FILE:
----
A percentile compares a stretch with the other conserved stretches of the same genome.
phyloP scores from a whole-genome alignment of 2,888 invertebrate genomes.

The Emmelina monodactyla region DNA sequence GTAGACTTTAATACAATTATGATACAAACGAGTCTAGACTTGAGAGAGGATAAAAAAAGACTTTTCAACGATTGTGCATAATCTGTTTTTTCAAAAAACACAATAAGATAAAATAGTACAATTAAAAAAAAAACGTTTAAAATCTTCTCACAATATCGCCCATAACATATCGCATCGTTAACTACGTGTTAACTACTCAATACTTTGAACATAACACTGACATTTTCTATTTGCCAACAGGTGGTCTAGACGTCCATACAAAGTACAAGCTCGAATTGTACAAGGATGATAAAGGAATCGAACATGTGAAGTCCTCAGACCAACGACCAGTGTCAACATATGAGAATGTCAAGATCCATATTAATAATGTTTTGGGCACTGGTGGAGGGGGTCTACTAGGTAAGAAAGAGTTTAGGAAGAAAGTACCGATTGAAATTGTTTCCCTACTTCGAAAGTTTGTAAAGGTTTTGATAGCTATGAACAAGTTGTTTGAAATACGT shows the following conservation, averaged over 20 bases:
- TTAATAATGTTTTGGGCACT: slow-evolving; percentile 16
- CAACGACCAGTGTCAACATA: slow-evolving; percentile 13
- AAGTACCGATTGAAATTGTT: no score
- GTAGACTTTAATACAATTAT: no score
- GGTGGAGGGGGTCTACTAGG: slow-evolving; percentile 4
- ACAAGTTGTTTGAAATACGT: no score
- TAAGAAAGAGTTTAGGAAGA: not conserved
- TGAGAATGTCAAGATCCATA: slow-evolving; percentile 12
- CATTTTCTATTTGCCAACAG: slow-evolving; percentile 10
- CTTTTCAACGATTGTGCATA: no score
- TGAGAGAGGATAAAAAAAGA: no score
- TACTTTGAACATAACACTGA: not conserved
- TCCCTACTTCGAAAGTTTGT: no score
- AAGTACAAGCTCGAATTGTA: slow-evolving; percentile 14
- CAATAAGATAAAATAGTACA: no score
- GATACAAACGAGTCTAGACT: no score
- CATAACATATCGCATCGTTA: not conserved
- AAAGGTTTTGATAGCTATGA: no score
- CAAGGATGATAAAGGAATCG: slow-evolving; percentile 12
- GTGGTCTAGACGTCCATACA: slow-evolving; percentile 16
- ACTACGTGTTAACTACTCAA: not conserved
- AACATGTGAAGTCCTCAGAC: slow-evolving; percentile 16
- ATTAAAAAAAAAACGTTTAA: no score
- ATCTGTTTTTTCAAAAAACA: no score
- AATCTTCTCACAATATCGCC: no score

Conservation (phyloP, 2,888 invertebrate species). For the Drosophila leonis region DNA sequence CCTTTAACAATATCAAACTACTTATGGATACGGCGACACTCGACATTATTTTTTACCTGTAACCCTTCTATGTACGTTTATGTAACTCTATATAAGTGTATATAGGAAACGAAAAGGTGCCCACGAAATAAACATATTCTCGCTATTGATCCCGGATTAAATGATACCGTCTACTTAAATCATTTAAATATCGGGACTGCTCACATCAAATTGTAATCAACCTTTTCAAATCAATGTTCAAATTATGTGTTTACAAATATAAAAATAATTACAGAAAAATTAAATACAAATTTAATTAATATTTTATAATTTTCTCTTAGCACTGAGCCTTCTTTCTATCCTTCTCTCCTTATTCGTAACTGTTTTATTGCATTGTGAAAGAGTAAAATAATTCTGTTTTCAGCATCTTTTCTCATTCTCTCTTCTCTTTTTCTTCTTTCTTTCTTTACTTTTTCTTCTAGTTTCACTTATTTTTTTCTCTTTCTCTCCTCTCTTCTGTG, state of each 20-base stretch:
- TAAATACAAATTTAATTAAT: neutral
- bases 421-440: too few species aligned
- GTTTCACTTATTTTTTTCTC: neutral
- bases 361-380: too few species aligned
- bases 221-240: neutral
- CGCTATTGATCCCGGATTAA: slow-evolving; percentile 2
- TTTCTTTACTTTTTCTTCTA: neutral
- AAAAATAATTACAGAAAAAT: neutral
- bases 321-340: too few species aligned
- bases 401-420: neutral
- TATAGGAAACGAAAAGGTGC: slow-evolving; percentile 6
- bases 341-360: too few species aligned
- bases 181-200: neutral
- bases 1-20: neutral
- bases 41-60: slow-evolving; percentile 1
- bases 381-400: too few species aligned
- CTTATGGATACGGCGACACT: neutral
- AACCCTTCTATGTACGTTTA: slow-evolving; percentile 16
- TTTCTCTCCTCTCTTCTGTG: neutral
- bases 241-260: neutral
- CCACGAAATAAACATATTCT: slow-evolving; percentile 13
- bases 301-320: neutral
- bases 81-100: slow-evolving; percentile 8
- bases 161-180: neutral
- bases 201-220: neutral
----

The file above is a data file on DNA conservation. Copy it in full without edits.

A percentile compares a stretch with the other conserved stretches of the same genome.
phyloP scores from a whole-genome alignment of 2,888 invertebrate genomes.

The Emmelina monodactyla region DNA sequence GTAGACTTTAATACAATTATGATACAAACGAGTCTAGACTTGAGAGAGGATAAAAAAAGACTTTTCAACGATTGTGCATAATCTGTTTTTTCAAAAAACACAATAAGATAAAATAGTACAATTAAAAAAAAAACGTTTAAAATCTTCTCACAATATCGCCCATAACATATCGCATCGTTAACTACGTGTTAACTACTCAATACTTTGAACATAACACTGACATTTTCTATTTGCCAACAGGTGGTCTAGACGTCCATACAAAGTACAAGCTCGAATTGTACAAGGATGATAAAGGAATCGAACATGTGAAGTCCTCAGACCAACGACCAGTGTCAACATATGAGAATGTCAAGATCCATATTAATAATGTTTTGGGCACTGGTGGAGGGGGTCTACTAGGTAAGAAAGAGTTTAGGAAGAAAGTACCGATTGAAATTGTTTCCCTACTTCGAAAGTTTGTAAAGGTTTTGATAGCTATGAACAAGTTGTTTGAAATACGT shows the following conservation, averaged over 20 bases:
- TTAATAATGTTTTGGGCACT: slow-evolving; percentile 16
- CAACGACCAGTGTCAACATA: slow-evolving; percentile 13
- AAGTACCGATTGAAATTGTT: no score
- GTAGACTTTAATACAATTAT: no score
- GGTGGAGGGGGTCTACTAGG: slow-evolving; percentile 4
- ACAAGTTGTTTGAAATACGT: no score
- TAAGAAAGAGTTTAGGAAGA: not conserved
- TGAGAATGTCAAGATCCATA: slow-evolving; percentile 12
- CATTTTCTATTTGCCAACAG: slow-evolving; percentile 10
- CTTTTCAACGATTGTGCATA: no score
- TGAGAGAGGATAAAAAAAGA: no score
- TACTTTGAACATAACACTGA: not conserved
- TCCCTACTTCGAAAGTTTGT: no score
- AAGTACAAGCTCGAATTGTA: slow-evolving; percentile 14
- CAATAAGATAAAATAGTACA: no score
- GATACAAACGAGTCTAGACT: no score
- CATAACATATCGCATCGTTA: not conserved
- AAAGGTTTTGATAGCTATGA: no score
- CAAGGATGATAAAGGAATCG: slow-evolving; percentile 12
- GTGGTCTAGACGTCCATACA: slow-evolving; percentile 16
- ACTACGTGTTAACTACTCAA: not conserved
- AACATGTGAAGTCCTCAGAC: slow-evolving; percentile 16
- ATTAAAAAAAAAACGTTTAA: no score
- ATCTGTTTTTTCAAAAAACA: no score
- AATCTTCTCACAATATCGCC: no score

Conservation (phyloP, 2,888 invertebrate species). For the Drosophila leonis region DNA sequence CCTTTAACAATATCAAACTACTTATGGATACGGCGACACTCGACATTATTTTTTACCTGTAACCCTTCTATGTACGTTTATGTAACTCTATATAAGTGTATATAGGAAACGAAAAGGTGCCCACGAAATAAACATATTCTCGCTATTGATCCCGGATTAAATGATACCGTCTACTTAAATCATTTAAATATCGGGACTGCTCACATCAAATTGTAATCAACCTTTTCAAATCAATGTTCAAATTATGTGTTTACAAATATAAAAATAATTACAGAAAAATTAAATACAAATTTAATTAATATTTTATAATTTTCTCTTAGCACTGAGCCTTCTTTCTATCCTTCTCTCCTTATTCGTAACTGTTTTATTGCATTGTGAAAGAGTAAAATAATTCTGTTTTCAGCATCTTTTCTCATTCTCTCTTCTCTTTTTCTTCTTTCTTTCTTTACTTTTTCTTCTAGTTTCACTTATTTTTTTCTCTTTCTCTCCTCTCTTCTGTG, state of each 20-base stretch:
- TAAATACAAATTTAATTAAT: neutral
- bases 421-440: too few species aligned
- GTTTCACTTATTTTTTTCTC: neutral
- bases 361-380: too few species aligned
- bases 221-240: neutral
- CGCTATTGATCCCGGATTAA: slow-evolving; percentile 2
- TTTCTTTACTTTTTCTTCTA: neutral
- AAAAATAATTACAGAAAAAT: neutral
- bases 321-340: too few species aligned
- bases 401-420: neutral
- TATAGGAAACGAAAAGGTGC: slow-evolving; percentile 6
- bases 341-360: too few species aligned
- bases 181-200: neutral
- bases 1-20: neutral
- bases 41-60: slow-evolving; percentile 1
- bases 381-400: too few species aligned
- CTTATGGATACGGCGACACT: neutral
- AACCCTTCTATGTACGTTTA: slow-evolving; percentile 16
- TTTCTCTCCTCTCTTCTGTG: neutral
- bases 241-260: neutral
- CCACGAAATAAACATATTCT: slow-evolving; percentile 13
- bases 301-320: neutral
- bases 81-100: slow-evolving; percentile 8
- bases 161-180: neutral
- bases 201-220: neutral